I can't put any money down: Huh Whaatt!! Talk to your boss he can help....
What has changed since the 1930's and now, one major thing is technology. What has technology played a major impact role in doing is automating and industry that could drastically improve because of this movement is the finance industry. People that work a 9-5 or as I call 8 am until Friday night, have trouble keeping up with all the movement of there finances. One key area of focus happens to be your retirement savings, one that I hate to reflect on, to think of a concept of working 30-40 years and then being able to release the money to yourself at the tender age of let's say over 48 (some folks actually started working at 18) is a concept that hurts me because of the long wait, where is the gain when your physically at your peak usually in your 30's and 40's. I guess a minority of the 1st world has bought into this 32% invested into a 401K plan according to the last U.S. Census Bureau Report. So 200$ bucks a month will get you as follows when you end your career if the stock market does 8% which over time it normally has the ability to do.
So where am I going with this, first telling you to save something but next if you want to get further as I call it CAPITAL GAINS there is a new opportunity in the housing market. Performance wise adding a property to your savings nest egg is another asset that can build upon your portfolio and one that does have a slight disadvantage that comes in the realm of putting money down. See you kinda need money to buy a house while a 401K has been something you don't directly have to have upfront money the two can now merge, see one of the vehicles to bring money to the table for tu casa is the 401K:
Withdrawing From a 401(k)
The first and least advantageous way is to simply withdraw the money outright. This is treated the same as a hardship withdrawal, meaning that you owe the full income tax as if it were any other type of regular income that year. This can be particularly unappealing if you are close to a higher tax bracket, as the withdrawal is simply added on top of the regular income. There's a 10% penalty tax on top of that if you are under 59.5 years of age.
Borrowing From a 401(k)
The second way is to borrow from the 401(k). You can borrow up to $50,000 or half the value of the account, whichever is less, as long as you are using the money for a home purchase. The interest rate for this loan is typically two points over the prime rate. You are effectively paying interest to yourself rather than to the bank.Next thing which is a new to the table for buying a house is the way your employer can support this endeavour that's right outside of your 401K your employer can help without you filing paperwork to your 401K administrator:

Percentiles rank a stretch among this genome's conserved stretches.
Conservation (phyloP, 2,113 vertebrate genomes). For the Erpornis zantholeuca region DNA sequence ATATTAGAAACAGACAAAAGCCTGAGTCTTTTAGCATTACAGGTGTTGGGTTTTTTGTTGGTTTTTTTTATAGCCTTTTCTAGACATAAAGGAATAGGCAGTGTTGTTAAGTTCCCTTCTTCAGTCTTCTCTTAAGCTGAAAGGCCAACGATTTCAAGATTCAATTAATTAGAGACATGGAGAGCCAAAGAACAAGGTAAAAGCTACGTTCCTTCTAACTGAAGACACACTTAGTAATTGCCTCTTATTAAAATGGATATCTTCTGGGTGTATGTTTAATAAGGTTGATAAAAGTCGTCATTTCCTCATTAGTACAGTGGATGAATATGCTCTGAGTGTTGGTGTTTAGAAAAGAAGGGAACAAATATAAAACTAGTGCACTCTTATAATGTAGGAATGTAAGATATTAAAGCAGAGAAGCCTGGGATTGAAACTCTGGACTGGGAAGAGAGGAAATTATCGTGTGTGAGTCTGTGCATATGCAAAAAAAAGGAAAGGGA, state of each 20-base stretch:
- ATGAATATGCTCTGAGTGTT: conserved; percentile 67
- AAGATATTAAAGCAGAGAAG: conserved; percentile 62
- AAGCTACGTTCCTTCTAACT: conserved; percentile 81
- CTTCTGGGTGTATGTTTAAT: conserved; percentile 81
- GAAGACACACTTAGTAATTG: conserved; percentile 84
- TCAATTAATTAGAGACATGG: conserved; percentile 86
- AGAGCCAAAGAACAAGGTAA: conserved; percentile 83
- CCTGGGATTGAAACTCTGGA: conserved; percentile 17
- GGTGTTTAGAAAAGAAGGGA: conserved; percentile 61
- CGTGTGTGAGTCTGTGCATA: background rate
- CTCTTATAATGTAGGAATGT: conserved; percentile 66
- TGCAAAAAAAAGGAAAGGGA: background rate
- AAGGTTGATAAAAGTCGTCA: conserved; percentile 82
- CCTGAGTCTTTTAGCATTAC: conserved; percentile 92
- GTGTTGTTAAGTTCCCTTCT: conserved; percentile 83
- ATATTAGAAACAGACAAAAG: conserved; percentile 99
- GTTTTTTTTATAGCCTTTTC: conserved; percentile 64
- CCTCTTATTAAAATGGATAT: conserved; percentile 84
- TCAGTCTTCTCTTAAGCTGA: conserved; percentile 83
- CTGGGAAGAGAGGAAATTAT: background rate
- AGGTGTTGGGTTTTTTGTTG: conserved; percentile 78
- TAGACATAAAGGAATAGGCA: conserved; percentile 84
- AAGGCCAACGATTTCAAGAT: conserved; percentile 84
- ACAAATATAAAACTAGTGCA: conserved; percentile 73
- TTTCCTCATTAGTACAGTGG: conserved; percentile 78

This new group program came from an organization called HomeFundMe a crowdfunding source approved by Fannie and Freddie what they do is allow for your employer to donate to your home, this was all started by CMG Financial as employers needed a vehicle to support the retaining of talent.
Here are some other resources you need to keep handy as you move into your home purchase:
http://www.nhfloan.org - Websites keeps you up to date with all the latest programs for down payment assistance
https://downpaymentresource.com - Sometimes your mortgage lender has a lot on their plate check out this mortgage assistance website
These are just some of the programs that you can use for assistance, search the net and make it happen.
Last but not least you can borrow but not too much that means Family and Friends can give here are some of the requirements around that:
- If you put down 20% or more, it can all be from a gift.
- If you put down less than 20%, part of the money can be a gift, but part must come from your own funds. This minimum contribution varies by loan type.
- You can only use gift money on primary residences and second homes.
- All of your down payment can be gift money.
- If your credit score is between 580 and 619, at least 3.5% of your down payment must be your own money.
- You can only use gift money on primary residences.